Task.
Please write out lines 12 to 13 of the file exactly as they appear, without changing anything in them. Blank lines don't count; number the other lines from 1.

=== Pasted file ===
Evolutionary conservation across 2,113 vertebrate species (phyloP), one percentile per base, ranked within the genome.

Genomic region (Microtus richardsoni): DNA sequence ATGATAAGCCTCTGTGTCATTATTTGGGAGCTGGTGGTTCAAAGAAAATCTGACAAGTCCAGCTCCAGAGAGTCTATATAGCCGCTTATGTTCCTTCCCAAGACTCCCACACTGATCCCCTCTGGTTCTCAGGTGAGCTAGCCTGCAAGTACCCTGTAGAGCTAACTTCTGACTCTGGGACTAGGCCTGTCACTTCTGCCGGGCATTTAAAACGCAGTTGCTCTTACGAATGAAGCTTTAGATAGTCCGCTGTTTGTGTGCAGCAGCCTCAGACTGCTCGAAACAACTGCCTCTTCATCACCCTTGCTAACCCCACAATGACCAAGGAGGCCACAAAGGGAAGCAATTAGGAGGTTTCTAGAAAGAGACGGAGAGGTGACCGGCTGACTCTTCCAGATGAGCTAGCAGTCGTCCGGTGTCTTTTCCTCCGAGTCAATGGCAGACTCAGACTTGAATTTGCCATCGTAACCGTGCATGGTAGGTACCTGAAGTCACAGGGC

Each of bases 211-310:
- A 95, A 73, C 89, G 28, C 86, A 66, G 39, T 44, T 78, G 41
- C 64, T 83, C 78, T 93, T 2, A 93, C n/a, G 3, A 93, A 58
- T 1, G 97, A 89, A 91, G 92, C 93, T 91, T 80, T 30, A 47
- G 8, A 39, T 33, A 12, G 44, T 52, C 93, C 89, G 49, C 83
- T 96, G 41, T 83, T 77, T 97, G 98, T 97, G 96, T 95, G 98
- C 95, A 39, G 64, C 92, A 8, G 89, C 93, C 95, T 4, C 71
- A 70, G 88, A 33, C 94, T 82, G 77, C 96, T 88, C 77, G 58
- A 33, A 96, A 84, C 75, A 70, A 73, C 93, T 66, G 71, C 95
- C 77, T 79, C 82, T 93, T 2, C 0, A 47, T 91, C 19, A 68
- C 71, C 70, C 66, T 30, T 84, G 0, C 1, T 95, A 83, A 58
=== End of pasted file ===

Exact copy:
- C 77, T 79, C 82, T 93, T 2, C 0, A 47, T 91, C 19, A 68
- C 71, C 70, C 66, T 30, T 84, G 0, C 1, T 95, A 83, A 58